The book is broken up into several parts, with posthumous letters to Ms. Butler interspersed with scholarly articles. Luminescent Threads finishes with an interview between Ms. Butler and Stephen W. Potts, where Ms. Butler is given the chance to speak to the reader her own thoughts about her work and how she saw herself perceived. I enjoyed the breadth of focus in the examination of Ms. Butler and her influence, as the scholarly articles and interview give depth to the background of the letters. They allow an academic slant to what is often, to her fans, an emotional response to her writing.
Several of the writers of these letters met Ms. Butler, but the majority met her only through her fiction. The letters were written in 2016-2017, after President Trump’s election in the United States. Some of them make mention of parallels between his term as president and events occurring in Ms. Butler’s books. Several times, the writers mention Parable of the Talents, a novel which highlights the rise to power of Andrew Steele Jarret in 2032, an extremist who runs for President on the platform to “make America great again.”4 Although there are many differences between Ms. Butler’s dystopian future and the actuality of the election of 2016, there are enough eerie similarities that the letter writers call Ms. Butler a “soothsayer, seer”5 and a “visionary.”6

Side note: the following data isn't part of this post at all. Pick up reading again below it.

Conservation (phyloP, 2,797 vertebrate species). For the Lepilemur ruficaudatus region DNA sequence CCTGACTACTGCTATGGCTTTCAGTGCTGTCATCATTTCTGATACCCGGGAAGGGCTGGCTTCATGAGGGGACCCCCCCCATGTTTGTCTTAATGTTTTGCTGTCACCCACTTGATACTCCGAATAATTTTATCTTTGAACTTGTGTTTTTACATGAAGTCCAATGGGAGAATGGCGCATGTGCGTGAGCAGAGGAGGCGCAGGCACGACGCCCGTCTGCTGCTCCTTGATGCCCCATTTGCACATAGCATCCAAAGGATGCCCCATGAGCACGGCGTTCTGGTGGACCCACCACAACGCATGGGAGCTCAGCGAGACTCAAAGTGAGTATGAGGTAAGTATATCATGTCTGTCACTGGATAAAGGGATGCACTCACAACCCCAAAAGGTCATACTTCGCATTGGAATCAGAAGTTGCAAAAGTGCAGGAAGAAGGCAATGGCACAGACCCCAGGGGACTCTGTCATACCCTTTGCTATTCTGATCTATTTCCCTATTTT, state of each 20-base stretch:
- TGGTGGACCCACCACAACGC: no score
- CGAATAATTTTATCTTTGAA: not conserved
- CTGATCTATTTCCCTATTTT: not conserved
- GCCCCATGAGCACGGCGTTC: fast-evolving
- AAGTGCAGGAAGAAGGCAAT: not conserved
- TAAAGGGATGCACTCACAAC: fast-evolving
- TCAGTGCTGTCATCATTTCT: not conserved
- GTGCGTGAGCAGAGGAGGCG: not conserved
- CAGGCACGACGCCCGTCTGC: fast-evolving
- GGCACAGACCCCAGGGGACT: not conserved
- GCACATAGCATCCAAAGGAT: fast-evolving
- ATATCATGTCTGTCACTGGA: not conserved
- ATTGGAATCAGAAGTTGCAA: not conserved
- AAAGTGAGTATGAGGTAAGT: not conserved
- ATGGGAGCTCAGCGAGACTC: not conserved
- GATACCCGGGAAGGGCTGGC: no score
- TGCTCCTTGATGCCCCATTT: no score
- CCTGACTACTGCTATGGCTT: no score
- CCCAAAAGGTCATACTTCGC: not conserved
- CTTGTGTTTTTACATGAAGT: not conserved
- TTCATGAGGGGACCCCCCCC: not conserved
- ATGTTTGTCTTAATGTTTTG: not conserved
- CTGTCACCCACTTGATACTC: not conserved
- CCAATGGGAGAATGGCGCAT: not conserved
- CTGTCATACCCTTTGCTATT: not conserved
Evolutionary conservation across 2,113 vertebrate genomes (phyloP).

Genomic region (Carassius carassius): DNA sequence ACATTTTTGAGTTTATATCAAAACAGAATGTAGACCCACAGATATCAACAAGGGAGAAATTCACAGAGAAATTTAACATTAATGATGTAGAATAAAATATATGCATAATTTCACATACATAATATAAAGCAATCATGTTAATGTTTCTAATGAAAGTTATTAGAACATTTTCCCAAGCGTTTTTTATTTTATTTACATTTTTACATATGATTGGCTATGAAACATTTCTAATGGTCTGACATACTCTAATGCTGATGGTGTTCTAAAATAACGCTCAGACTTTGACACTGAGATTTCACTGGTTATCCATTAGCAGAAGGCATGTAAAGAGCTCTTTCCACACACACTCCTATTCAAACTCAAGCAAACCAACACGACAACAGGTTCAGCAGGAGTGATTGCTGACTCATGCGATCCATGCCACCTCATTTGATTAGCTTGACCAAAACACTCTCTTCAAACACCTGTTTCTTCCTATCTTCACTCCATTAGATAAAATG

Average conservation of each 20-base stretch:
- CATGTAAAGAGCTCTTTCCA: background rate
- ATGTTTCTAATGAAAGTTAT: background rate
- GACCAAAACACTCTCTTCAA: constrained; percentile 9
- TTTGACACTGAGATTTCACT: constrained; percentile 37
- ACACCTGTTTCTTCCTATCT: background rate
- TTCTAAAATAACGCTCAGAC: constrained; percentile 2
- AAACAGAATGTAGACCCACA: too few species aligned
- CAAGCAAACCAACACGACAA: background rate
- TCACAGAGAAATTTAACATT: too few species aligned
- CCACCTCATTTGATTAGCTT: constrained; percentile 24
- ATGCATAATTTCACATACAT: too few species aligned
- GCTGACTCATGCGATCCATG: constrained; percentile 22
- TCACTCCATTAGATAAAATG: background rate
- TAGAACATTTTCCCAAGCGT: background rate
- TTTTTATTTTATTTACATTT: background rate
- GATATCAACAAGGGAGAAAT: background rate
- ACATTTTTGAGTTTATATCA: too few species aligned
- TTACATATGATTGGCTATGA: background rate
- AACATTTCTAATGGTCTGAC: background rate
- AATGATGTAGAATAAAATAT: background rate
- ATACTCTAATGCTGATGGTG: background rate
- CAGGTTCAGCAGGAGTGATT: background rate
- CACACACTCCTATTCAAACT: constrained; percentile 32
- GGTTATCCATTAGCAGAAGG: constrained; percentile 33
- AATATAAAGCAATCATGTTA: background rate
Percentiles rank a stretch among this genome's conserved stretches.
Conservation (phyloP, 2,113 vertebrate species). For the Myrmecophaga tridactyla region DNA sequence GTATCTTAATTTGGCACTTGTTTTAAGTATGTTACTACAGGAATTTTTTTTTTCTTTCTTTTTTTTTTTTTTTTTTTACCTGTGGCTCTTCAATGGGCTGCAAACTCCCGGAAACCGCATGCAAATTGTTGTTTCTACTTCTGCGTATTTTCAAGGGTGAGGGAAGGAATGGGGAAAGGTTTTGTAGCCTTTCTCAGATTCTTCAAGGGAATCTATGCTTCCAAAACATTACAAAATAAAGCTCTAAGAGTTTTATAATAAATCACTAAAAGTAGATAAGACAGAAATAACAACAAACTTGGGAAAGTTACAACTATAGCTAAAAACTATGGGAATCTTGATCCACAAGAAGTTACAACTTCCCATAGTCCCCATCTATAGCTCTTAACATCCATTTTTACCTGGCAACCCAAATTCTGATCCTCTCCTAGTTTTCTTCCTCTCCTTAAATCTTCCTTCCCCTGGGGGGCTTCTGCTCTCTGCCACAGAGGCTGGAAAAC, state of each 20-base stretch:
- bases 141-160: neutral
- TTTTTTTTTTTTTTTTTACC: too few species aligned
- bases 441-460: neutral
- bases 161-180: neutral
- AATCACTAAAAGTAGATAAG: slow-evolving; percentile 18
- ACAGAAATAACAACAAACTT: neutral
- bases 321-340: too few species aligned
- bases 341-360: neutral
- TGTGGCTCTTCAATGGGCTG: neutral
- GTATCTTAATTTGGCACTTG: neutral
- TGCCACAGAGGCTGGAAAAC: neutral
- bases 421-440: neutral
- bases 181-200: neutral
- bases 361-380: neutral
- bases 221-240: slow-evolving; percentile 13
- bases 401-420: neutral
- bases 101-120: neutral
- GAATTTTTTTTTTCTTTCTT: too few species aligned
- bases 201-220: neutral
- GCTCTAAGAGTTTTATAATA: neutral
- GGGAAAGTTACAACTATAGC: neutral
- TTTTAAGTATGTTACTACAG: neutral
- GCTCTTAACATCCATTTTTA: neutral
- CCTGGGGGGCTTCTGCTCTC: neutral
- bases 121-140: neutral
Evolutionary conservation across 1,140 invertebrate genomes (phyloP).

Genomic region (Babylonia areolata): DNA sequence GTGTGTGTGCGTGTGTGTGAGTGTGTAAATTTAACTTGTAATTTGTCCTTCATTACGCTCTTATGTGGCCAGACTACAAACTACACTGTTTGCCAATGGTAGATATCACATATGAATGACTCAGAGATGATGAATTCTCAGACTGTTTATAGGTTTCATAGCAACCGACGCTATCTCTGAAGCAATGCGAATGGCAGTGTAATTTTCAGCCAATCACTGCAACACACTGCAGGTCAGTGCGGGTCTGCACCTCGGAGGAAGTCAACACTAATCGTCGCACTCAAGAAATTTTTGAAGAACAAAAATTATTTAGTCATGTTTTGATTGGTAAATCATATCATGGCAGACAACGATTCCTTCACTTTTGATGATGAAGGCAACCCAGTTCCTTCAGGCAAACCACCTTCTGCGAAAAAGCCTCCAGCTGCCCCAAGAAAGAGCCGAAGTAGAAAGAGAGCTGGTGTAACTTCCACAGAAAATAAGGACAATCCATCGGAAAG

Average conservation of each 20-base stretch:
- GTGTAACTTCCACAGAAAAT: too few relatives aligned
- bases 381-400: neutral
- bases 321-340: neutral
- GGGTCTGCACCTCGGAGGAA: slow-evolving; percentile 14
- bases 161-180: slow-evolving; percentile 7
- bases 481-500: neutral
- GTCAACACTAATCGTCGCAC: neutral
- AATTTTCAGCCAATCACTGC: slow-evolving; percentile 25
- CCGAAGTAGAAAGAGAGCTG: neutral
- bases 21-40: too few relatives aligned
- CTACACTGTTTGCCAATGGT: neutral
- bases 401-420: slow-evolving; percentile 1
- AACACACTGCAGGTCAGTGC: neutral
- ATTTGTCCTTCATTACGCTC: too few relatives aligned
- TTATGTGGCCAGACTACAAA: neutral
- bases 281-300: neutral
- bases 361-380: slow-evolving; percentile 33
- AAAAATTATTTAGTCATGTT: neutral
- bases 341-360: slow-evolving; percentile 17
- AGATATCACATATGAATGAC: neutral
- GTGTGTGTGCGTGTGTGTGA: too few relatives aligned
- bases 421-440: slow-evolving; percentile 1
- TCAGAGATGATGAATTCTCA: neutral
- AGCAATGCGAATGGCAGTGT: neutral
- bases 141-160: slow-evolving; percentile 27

These letters from writer to writer are the main body of this work, and they resonated deeply with me as a reader. The authors come from various walks of life, various backgrounds, and various races. Some of them met her; some of them didn’t know about her until after her death. But all of them saw Ms. Butler’s life as influencing theirs, however remote their connection to her. Over and over, the comments that kept on cropping up were about how the writers saw themselves in her characters–from their insecurities to their experiences, from their triumphs to their problems, from their mixed or underrepresented racial background to their confusion about how to represent themselves. One writer, for example, was dyslexic and his letter was written with the letters all mixed up in each word, although still understandable enough for the reader to puzzle through. It thanked Ms. Butler for being an inspiration for dyslexics who wanted to succeed at a writing career.
Another common sentiment expressed was that the authors wouldn’t be authors without her influence. Some of them only took up the pen after reading her work and realizing that they, too, could write about characters who were like them, not exclusively white and male.